The Federal Communications Commission has released a public notice asking for comment on what it describes as “the business broadband marketplace.” The public notice says that this request is part of an effort to ensure that the FCC “has a thorough understanding” of this market and its needs. Comments on this public notice are due on October 15 and reply comments are due on November 4. The public notice is available on the FCC’s web site at http://www.fcc.gov/Daily_Releases/Daily_Business/2010/db0915/DA-10-1743A1.pdf.
This public notice has a broad focus, and asks for questions on such topics as what services businesses use, the trends in business use of broadband and the impact of devices like the iPad that include broadband connectivity. The FCC is asking for comments because it believes that it “lacks a cohesive, comprehensive analytic framework for promoting competition in business broadband markets.” Chairman Genachowski described the FCC’s concerns as based in a desire “to analyze the broadband business marketplace with the goal of ensuring that small businesses realize the maximum benefits of broadband services and competition.” The public notice is reminiscent of the myriad requests for comment during the preparation of the national broadband plan. It suggests a basic goal – providing “fast, affordable broadband access” – but does not propose any specific approach. Instead, it is framed as an information-gathering exercise. This approach suggests that the FCC may, as was the case with the broadband plan, use the information it gathers to support multiple initiatives.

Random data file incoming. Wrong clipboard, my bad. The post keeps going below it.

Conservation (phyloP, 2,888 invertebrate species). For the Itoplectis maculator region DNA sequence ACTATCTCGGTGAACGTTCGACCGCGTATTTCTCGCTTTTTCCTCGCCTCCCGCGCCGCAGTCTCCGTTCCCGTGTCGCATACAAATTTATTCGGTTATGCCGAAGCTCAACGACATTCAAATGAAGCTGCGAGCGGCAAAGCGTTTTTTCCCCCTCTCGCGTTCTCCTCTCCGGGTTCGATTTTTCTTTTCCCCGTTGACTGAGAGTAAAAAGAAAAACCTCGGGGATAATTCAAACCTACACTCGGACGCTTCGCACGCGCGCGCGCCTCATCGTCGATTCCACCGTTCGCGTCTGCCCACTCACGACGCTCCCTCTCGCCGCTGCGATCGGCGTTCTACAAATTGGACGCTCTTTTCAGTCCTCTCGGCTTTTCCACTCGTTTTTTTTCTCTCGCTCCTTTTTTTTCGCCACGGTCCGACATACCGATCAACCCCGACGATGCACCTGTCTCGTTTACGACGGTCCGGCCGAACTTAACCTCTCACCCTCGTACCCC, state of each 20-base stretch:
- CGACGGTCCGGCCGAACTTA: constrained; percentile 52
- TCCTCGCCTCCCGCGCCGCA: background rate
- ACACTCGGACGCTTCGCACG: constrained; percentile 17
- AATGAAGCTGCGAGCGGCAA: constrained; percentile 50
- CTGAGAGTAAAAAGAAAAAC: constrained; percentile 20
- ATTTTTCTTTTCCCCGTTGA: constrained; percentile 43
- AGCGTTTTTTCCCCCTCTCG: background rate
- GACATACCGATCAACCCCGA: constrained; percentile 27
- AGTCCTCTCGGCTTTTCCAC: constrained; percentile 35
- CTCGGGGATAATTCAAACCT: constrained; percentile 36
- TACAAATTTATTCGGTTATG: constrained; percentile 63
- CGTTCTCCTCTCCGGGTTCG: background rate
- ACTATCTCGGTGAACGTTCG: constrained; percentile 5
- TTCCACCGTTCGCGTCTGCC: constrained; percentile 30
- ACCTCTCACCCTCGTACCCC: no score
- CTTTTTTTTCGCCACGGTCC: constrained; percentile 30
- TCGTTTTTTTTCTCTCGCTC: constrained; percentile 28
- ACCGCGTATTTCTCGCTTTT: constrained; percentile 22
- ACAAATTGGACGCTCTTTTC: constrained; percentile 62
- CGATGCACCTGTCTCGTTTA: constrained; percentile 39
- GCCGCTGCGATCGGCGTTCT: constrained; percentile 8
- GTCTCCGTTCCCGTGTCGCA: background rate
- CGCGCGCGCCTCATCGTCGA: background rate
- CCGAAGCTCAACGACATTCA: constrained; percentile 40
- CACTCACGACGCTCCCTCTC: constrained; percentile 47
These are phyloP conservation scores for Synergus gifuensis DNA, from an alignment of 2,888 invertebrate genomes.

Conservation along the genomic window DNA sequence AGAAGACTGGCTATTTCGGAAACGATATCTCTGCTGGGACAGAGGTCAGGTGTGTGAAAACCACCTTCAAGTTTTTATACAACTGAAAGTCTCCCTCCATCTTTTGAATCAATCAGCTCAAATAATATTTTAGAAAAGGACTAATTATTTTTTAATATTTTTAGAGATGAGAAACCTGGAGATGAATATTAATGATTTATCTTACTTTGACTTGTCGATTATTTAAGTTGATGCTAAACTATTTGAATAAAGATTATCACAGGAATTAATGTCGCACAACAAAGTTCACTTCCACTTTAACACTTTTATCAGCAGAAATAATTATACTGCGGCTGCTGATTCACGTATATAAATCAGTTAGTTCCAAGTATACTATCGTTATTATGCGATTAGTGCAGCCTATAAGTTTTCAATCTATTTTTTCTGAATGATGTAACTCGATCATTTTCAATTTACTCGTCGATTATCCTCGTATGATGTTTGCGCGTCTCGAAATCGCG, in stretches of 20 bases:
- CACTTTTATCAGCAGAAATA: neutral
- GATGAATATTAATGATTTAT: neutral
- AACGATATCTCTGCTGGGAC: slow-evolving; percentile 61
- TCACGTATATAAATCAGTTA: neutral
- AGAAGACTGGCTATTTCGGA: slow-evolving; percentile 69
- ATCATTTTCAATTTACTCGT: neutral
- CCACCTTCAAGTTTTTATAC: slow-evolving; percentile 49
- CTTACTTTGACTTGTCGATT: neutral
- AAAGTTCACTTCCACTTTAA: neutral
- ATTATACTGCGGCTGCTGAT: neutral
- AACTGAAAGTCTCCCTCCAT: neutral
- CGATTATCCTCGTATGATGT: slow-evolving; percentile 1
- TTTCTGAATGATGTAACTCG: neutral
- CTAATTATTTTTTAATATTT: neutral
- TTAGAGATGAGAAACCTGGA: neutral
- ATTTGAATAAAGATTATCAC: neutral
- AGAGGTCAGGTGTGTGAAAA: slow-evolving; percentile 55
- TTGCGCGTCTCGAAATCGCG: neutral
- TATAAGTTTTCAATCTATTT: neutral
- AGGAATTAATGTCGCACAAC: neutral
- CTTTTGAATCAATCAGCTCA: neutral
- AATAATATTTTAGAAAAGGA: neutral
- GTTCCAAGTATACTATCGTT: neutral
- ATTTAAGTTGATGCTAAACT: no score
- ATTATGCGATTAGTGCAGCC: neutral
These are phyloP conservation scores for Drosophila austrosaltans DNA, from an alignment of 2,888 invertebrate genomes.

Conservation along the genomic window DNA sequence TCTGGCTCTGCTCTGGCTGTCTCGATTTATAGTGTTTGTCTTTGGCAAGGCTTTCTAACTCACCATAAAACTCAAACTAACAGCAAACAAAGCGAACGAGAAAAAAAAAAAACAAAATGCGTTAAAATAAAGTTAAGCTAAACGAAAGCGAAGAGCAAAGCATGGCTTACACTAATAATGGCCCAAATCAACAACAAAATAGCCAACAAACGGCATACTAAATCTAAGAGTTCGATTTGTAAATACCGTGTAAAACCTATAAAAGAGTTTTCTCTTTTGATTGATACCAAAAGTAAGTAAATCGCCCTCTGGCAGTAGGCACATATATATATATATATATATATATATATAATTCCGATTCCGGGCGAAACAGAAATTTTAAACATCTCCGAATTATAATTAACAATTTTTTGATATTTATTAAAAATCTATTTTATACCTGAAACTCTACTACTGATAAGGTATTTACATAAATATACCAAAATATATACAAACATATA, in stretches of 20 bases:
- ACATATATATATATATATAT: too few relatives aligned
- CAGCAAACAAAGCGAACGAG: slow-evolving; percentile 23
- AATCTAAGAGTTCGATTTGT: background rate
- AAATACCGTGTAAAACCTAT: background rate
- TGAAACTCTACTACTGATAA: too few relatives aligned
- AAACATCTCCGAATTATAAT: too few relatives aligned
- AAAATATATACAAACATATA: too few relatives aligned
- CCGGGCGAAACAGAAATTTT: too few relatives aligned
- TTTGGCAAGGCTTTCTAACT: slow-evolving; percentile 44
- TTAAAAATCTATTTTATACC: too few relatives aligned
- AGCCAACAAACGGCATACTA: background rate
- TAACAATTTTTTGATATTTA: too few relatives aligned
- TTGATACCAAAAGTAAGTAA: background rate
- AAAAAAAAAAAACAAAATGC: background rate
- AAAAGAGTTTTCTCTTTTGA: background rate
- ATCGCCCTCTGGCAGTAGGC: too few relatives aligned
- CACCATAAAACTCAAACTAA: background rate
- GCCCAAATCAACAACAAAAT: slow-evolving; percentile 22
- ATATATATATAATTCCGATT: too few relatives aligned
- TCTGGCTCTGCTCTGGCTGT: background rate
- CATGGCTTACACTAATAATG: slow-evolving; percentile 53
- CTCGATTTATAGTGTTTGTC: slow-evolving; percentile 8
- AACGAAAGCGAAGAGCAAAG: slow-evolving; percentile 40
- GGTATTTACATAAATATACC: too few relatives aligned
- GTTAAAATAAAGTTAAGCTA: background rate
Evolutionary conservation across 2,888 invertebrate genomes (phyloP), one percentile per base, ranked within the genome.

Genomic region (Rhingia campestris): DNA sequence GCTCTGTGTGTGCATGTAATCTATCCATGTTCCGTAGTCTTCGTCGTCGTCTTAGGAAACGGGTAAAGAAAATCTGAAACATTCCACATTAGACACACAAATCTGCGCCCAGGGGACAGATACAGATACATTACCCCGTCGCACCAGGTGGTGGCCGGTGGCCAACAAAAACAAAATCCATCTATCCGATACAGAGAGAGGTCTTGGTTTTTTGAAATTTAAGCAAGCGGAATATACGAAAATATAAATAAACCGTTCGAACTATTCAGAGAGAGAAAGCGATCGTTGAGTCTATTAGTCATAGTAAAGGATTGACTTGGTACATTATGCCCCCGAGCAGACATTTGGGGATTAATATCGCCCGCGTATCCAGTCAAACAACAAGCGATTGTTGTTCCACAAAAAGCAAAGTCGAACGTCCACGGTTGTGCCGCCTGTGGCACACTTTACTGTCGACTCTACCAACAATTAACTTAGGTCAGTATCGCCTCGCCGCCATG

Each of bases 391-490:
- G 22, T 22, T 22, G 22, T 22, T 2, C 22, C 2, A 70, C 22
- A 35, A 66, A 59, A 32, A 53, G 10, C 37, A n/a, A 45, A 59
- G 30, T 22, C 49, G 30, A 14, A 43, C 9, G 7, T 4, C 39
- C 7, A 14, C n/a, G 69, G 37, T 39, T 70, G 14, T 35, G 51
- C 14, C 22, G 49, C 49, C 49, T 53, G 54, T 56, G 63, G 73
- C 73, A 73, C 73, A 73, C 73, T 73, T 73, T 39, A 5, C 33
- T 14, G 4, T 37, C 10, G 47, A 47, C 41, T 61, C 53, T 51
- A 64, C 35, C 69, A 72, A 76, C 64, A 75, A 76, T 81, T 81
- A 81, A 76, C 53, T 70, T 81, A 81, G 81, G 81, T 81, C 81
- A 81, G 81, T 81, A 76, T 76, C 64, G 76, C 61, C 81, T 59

The notice asks for comments from service providers, businesses that use broadband and any other interested parties. While the request for comments encompasses any information on “the current state of, and trends and issues in, broadband business markets,” it also asks for specific information in three areas, all related to the services offered to and used by businesses.
The first set of questions relates to the services, technologies and facilities used in the business broadband marketplace. The notice also asks for information on the size of marketplace, based on revenues, demand or any other relevant criteria.
It is worth noting that the notice recognizes that many of the services and technologies used by businesses are not, strictly speaking, Internet access. For instance, the notice mentions frame relay, asynchronous transfer mode and Ethernet as examples of high-capacity services used by business customers.
Specific Services and Technologies
The next set of questions relates to specific “combinations of services, technologies and facilities” and how often each combination is used. The FCC is particularly interested in understanding why some combinations of services, technologies and facilities are used more or less and whether variations in usage of particular combinations are related to types of customers, differences in features, bandwidth or other characteristics.